Dancing isn’t your jam? That’s okay. You don’t need to take your child to see a full length Ballet. But, why not ask your dancer to teach you something from class? Or watch a few youtube clips together about a style they’re learning. Get a little square of plywood you can slide out from under your coffee table for an impromptu tap show. Play Just Dance together on the Xbox. The possibilities are endless!
10. Stay in the loop.
We’ll do everything we can to make sure you know what’s happening in the studio. Check the Facebook or Instagram pages, read our newsletters and updates, email with questions, etc. We are here to help you feel at home, and we know when you feel comfortable in your dance family, your child will too!
It’s going to be a wonderful First Day at The Dance Effect Performing Arts Center!
Looking for a dance studio in the Spring City, Royersford or Phoenixville area? Call or email The Dance Effect PAC today for a free trial.
Originally posted by Elevate Dance Online. Edited and shared with permission.
5 Ideas To Get Your Child Off-line and ‘On Track’
Children everywhere are plopped in front of a screen as soon as they get home from school and most parents feel guilty about it. If you’re looking for a way to keep your child mentally and physically engaged so that they can spend less time in front of a screen, here are 5 ideas to get you started.
1. Plan for tech-free time
Set aside a day each week where all devices are turned off and the family engages in activities together like a board game or puzzle. Not only will you be off screens, you’ll be spending quality time together and bonding. Knowing when screen time is available will make having tech-free time smoother. For those that rely on taking away video games and tv as punishment, planning your time with screens will create a positive outlook on teach-free activities. Your child may even begin to enjoy the screen-free time spent with family!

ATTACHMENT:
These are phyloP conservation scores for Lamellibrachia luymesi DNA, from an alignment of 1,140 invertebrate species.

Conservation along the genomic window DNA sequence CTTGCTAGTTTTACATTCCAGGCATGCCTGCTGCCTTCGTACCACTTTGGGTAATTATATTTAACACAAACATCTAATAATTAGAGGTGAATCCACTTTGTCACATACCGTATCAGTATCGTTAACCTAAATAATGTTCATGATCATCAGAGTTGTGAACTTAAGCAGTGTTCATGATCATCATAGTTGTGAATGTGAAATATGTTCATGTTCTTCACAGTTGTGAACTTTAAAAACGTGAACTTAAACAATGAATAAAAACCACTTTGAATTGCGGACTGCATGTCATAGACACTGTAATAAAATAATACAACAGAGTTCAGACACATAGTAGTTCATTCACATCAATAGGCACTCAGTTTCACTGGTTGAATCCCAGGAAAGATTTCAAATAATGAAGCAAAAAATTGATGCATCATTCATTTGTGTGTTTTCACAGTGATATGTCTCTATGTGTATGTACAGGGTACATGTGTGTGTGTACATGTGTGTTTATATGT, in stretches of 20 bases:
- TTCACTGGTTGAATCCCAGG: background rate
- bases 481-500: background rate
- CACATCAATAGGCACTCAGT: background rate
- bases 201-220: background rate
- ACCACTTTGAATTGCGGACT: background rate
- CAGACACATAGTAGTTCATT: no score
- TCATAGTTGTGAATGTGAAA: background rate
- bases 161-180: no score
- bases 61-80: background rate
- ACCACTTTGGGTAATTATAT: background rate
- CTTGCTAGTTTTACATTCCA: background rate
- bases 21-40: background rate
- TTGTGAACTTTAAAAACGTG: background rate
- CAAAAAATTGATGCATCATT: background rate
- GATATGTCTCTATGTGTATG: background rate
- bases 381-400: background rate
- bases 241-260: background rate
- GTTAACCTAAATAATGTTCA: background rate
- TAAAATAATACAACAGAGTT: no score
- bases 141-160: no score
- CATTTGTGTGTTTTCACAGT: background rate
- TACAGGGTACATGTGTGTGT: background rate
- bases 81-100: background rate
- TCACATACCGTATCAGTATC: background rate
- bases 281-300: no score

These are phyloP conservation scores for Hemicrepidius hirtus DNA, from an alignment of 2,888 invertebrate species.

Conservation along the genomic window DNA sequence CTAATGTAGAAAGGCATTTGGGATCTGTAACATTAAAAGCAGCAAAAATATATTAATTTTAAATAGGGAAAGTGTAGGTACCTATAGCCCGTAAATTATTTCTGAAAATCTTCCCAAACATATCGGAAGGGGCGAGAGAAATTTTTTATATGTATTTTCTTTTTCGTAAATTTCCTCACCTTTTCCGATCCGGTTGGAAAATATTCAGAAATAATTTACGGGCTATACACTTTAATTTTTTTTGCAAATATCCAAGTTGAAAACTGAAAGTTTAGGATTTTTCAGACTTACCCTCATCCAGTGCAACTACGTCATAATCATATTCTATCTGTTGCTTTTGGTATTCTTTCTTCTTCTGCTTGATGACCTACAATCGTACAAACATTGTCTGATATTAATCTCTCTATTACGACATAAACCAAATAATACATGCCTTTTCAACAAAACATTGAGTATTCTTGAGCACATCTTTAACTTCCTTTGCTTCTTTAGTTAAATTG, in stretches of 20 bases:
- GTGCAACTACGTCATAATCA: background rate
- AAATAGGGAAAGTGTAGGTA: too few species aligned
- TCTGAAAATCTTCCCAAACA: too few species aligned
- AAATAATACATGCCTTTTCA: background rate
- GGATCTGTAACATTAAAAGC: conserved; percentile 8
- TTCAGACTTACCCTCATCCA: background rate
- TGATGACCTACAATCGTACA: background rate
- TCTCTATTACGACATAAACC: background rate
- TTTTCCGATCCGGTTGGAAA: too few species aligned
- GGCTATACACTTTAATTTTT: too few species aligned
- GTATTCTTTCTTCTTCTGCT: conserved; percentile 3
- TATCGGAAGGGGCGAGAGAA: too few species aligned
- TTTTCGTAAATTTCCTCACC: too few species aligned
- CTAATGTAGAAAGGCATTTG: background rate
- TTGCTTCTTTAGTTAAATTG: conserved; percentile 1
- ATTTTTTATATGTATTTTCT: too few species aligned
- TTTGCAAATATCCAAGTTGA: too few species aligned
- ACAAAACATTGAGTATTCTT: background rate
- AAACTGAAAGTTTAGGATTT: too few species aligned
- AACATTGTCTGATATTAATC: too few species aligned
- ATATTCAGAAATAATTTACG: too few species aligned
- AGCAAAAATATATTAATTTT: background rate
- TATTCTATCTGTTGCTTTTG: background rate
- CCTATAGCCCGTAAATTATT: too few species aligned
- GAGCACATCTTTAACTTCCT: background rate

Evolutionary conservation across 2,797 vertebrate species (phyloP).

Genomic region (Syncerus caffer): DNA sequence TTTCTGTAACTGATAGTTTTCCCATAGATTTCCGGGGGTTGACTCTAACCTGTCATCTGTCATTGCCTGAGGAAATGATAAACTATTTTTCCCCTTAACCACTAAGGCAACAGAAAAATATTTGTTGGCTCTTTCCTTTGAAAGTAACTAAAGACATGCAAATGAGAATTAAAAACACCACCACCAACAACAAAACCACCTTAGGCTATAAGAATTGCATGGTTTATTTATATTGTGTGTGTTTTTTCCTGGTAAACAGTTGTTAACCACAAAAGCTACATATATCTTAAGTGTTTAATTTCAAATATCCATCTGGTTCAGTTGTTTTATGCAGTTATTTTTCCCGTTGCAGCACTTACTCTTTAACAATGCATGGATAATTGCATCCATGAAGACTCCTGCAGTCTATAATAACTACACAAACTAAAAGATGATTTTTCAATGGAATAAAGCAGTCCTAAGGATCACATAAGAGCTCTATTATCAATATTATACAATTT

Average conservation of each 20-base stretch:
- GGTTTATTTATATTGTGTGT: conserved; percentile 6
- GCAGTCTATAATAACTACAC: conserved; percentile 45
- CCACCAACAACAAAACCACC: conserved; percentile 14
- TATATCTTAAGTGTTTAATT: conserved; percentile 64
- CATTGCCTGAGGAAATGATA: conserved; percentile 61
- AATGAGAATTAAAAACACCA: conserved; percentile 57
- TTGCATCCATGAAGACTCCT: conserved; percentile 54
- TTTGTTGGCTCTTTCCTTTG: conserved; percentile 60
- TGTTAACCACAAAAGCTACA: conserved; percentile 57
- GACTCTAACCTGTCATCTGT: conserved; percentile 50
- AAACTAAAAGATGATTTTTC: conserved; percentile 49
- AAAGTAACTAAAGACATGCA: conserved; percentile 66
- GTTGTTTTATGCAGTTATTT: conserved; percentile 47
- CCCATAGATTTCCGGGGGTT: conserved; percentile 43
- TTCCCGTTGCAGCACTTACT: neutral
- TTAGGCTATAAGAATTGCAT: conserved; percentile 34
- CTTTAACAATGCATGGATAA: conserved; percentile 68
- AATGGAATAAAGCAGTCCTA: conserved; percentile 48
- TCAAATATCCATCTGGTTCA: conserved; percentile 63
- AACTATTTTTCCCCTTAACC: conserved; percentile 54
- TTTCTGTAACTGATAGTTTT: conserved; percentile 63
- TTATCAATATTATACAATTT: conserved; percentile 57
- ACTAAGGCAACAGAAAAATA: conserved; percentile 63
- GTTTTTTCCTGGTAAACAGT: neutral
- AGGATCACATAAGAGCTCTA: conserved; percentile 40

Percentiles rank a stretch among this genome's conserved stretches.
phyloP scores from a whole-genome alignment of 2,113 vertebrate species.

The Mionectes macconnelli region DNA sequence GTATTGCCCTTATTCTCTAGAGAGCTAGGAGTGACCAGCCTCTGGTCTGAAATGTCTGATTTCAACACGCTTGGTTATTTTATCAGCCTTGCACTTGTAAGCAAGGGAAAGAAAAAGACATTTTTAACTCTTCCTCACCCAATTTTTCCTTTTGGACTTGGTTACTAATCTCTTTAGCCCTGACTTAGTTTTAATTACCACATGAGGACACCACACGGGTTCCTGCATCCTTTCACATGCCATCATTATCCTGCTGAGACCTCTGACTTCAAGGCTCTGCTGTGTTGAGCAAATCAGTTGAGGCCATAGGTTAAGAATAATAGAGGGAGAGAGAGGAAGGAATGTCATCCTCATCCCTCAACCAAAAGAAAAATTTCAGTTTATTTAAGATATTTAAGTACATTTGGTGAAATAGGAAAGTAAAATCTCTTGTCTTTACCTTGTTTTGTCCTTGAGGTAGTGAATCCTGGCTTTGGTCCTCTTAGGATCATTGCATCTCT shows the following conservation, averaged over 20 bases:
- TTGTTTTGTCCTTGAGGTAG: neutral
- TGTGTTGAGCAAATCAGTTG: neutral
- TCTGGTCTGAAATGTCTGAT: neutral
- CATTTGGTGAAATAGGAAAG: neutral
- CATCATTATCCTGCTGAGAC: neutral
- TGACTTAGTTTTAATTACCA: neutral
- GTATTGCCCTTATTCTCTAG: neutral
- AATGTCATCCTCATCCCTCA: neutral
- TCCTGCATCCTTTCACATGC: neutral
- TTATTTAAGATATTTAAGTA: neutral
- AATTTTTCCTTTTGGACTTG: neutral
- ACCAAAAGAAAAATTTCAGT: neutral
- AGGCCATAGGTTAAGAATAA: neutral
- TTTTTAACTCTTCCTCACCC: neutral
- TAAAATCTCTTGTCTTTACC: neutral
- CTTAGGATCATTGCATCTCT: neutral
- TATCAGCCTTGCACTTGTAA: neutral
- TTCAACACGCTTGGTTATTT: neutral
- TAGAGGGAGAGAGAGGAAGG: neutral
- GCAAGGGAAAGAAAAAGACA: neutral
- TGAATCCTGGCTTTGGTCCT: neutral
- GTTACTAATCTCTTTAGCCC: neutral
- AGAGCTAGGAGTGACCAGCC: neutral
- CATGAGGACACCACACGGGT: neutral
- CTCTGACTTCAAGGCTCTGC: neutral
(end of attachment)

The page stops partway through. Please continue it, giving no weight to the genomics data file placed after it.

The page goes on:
2. Read together
Reading is a great way to engage your child's mind and promote a love of learning. Set aside time each day to read together and discuss the story. Try getting out of the house by visiting your local library or bookstore to discover new books and authors!
3. Plan time outside of the house and outdoors
Encourage your child to limit screen time by getting outside the house and exploring the outdoors. Planning activities such as hiking, biking, or visiting a local park will not only provide a break from screen time but also promote physical activity and an appreciation for nature.
4. Get Creative
Encourage your child's creativity by providing them with art supplies, building blocks, or other materials that allow them to express themselves and engage in imaginative play. Some favorites are dot paint, magna tiles and legos! This can also include activities such as cooking or baking, which can be a fun way to spend time together and learn new skills.
5. Get involved in a group activity.
Encourage your child to join a club or team that aligns with their interests. This can include sports teams, music groups, or other extracurricular activities like a dance class. Having a weekly dance class will hold you and your child accountable for getting that screen-free time and physical activity in. Not only will this provide a break from screen time, but it will also promote socialization, teamwork, motor skills and confidence plus a community of like-minded friends.
It’s important to encourage children to have a balance between screen time and real-life experiences. By implementing these ideas, you can help your child develop new skills, promote physical activity, and create lasting memories together.
Ready to explore dance?!